Anaclaudia Rossbach argues that the Habitat III process and the adoption of a New Urban Agenda has been fundamental for the Latin America and the Caribbean (LAC) region. In turn, the region's experience and its pre-Habitat III mobilisation efforts significantly impacted the discussions in Quito and offer valuable lessons.


By Anaclaudia Rossbach

[20 November 2016] -- While the Habitat III process and the adoption of a New Urban Agenda has had a global impact, it has been fundamental for the Latin America and the Caribbean (LAC) region.

As the host region of the main Habitat III conference, it was almost inevitable that LAC would be strongly impacted by the process. There was already a high level of political and social capital in both public and non-governmental organisations, which mobilised at historic levels around the issue of inclusion and social justice in cities in advance of the conference.

In turn, the experience of LAC and its pre-Habitat III mobilisation efforts significantly impacted the discussions in Quito and the final New Urban Agenda, and offer valuable lessons for the future.


Lesson from the most urbanised and unequal region in the world

The LAC region is the most urbanised in the world, with 80 per cent of its inhabitants living in cities and a relatively advanced urban framework of policies, laws and institutions. Paradoxically, it is also the most unequal region – especially its highly segregated metropolitan centres, which are now paying a high price for 20 years of fast-paced urbanisation.
While this inequality is most evident in physical infrastructure gaps, the social dimension of inequality has heavily impacted societies within LAC countries. This has led to a technical and political dynamic towards recognising and establishing mechanisms, including multi-level and stakeholder governance, national urban policies, mapping and dealing properly with informality – all with a perspective of the right to the city.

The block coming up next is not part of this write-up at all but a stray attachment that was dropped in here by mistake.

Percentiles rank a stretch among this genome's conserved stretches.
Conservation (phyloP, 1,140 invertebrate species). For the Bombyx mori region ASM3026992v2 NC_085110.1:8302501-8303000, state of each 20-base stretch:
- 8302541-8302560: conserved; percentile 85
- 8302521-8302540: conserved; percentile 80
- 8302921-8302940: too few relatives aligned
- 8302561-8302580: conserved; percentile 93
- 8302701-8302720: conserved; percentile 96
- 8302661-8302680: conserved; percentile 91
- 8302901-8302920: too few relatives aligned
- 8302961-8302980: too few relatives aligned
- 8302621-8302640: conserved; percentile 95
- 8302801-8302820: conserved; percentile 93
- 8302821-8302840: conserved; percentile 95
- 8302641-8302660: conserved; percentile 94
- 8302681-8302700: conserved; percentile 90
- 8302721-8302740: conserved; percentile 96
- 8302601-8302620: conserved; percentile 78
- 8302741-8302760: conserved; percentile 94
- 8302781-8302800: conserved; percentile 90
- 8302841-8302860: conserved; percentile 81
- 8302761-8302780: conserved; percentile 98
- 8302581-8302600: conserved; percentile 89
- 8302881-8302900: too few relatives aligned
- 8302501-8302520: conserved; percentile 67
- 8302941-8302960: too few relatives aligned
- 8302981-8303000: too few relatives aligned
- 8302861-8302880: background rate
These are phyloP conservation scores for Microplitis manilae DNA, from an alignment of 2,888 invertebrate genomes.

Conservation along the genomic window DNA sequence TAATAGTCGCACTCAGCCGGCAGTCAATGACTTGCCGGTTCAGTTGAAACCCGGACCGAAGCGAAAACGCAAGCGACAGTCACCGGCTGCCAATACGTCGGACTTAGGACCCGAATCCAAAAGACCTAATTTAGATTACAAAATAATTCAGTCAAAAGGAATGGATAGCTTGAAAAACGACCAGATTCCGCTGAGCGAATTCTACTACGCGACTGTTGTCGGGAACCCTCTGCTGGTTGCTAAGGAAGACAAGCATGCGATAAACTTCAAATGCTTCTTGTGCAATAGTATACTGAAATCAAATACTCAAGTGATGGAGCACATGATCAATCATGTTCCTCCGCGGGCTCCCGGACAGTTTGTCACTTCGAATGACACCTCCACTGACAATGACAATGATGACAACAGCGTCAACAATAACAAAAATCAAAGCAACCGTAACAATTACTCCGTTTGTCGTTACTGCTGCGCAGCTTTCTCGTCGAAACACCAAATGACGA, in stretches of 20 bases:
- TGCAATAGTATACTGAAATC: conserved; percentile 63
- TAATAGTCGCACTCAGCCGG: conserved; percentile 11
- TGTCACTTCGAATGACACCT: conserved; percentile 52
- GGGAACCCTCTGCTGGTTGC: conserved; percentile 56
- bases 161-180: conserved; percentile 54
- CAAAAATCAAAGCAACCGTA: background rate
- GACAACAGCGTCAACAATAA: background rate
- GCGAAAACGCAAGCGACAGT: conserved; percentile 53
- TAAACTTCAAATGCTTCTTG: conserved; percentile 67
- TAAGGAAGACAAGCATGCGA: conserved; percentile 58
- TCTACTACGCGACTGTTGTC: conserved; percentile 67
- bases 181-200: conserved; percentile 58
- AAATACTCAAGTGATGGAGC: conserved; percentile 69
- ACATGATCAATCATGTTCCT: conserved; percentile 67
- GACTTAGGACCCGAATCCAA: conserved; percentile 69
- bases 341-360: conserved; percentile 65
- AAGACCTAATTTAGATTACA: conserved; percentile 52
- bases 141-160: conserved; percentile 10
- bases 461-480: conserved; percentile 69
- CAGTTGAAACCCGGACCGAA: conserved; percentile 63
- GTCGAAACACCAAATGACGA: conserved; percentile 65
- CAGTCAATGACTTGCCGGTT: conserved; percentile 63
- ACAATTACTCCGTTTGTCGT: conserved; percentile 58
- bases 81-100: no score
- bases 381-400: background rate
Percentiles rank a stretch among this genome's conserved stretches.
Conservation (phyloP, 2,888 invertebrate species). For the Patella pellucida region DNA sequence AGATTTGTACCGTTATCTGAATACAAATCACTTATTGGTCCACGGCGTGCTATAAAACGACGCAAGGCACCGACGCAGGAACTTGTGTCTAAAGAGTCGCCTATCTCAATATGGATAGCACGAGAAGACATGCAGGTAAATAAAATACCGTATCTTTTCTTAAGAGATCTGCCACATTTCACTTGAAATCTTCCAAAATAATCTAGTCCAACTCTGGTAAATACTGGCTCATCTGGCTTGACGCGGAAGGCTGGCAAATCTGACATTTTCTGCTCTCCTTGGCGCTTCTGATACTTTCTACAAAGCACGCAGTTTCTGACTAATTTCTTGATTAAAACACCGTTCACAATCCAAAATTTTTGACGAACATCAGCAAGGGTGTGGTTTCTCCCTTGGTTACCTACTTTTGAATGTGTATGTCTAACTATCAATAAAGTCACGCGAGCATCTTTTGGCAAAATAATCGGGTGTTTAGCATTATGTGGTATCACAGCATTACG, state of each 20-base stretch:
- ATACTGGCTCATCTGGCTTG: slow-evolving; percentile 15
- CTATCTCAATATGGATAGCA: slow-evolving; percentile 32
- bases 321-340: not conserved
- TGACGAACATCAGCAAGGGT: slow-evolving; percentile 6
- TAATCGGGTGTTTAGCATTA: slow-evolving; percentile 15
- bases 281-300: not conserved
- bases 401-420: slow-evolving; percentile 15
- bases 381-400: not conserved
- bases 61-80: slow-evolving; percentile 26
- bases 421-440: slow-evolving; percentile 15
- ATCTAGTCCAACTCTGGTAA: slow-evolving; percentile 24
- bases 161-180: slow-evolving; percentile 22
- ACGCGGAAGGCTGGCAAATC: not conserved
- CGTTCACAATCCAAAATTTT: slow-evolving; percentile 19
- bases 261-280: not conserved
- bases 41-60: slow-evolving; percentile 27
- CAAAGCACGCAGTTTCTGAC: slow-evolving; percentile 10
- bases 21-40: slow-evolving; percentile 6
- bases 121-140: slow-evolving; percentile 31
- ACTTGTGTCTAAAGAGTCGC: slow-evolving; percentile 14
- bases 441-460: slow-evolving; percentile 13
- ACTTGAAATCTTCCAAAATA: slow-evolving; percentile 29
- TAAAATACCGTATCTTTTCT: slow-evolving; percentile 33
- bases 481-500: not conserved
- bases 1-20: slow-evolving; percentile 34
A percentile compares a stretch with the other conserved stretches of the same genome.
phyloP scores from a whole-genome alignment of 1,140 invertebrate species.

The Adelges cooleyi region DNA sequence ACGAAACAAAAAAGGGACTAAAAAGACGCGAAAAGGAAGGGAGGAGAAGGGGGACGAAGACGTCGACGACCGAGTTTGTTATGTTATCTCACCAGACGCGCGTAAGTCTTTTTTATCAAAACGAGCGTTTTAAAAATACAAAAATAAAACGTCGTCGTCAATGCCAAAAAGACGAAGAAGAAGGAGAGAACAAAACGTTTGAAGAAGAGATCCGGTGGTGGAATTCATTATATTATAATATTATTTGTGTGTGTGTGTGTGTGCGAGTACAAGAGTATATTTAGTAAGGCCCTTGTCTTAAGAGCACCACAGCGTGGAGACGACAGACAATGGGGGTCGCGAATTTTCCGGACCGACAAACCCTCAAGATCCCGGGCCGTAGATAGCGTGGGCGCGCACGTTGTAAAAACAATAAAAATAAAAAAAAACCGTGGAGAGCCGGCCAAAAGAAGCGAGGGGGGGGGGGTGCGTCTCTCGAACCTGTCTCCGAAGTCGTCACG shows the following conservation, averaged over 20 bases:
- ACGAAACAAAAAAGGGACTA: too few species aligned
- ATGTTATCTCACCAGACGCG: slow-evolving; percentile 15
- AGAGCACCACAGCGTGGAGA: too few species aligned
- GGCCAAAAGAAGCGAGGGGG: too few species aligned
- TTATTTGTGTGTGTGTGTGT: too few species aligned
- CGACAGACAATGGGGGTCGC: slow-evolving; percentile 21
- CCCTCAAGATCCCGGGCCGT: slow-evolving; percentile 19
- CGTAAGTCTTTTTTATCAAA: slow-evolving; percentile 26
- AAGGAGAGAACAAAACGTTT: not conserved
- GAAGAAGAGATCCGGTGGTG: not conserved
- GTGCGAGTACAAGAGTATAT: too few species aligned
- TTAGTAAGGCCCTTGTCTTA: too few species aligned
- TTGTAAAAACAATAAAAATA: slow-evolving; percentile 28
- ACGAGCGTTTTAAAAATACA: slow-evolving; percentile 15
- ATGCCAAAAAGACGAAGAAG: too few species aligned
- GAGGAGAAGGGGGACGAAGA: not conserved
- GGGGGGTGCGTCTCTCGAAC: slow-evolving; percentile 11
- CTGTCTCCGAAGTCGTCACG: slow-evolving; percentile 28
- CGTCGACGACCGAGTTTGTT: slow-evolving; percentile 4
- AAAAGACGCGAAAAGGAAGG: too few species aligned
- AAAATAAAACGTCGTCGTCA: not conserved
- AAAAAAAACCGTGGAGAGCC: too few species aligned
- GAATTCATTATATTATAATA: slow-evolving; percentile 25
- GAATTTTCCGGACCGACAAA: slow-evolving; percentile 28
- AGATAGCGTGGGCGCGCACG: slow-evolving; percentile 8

These ideas and mechanisms have already been implemented in many Latin American countries, and they are now finally recognised in the New Urban Agenda. For the LAC region, the Quito conference created strategic momentum for recognising these advances and validating the direction that national urban policy frameworks were already taking in many countries.

It also played a critical role in bringing strategic stakeholders together in networks and initiatives based on collaboration and multi-stakeholder partnerships – resulting in a strategic, regional convening of forces aimed at implementing the New Urban Agenda more effectively. This experience offers valuable lessons for other regions that are at earlier stages in the urbanisation process as they seek to implement the New Urban Agenda.


Catalysing collaboration for Habitat III and beyond

In the leadup to Habitat III, Cities Alliance played a significant role as a catalyser for thought and action. It was a natural role for the partnership, which has a long history of successful collaboration in Latin America, especially Brazil and Chile.

Throughout the entire Habitat III process, Cities Alliance supported and convened its core regional membership around researchers, thinkers, policy makers and practitioners at high-level events throughout the region. These events include the Cuenca Meeting on Intermediate Cities, the Mexico Meeting on Finance, the Regional Meeting in Toluca, the MINURVI Annual Assembly, the expert consultation on the regional report, as well as parallel conferences and gatherings in Argentina, Brazil, and Colombia.

This support represented a strong institutional contribution from Cities Alliance to the regional and global Habitat III process and the New Urban Agenda itself. It also helped strengthen the Cities Alliance’s regional strategy, which is based on the potential of regional innovation and knowledge on urban issues – an approach that has value not just for the LAC region, but for the rest of the urbanising south.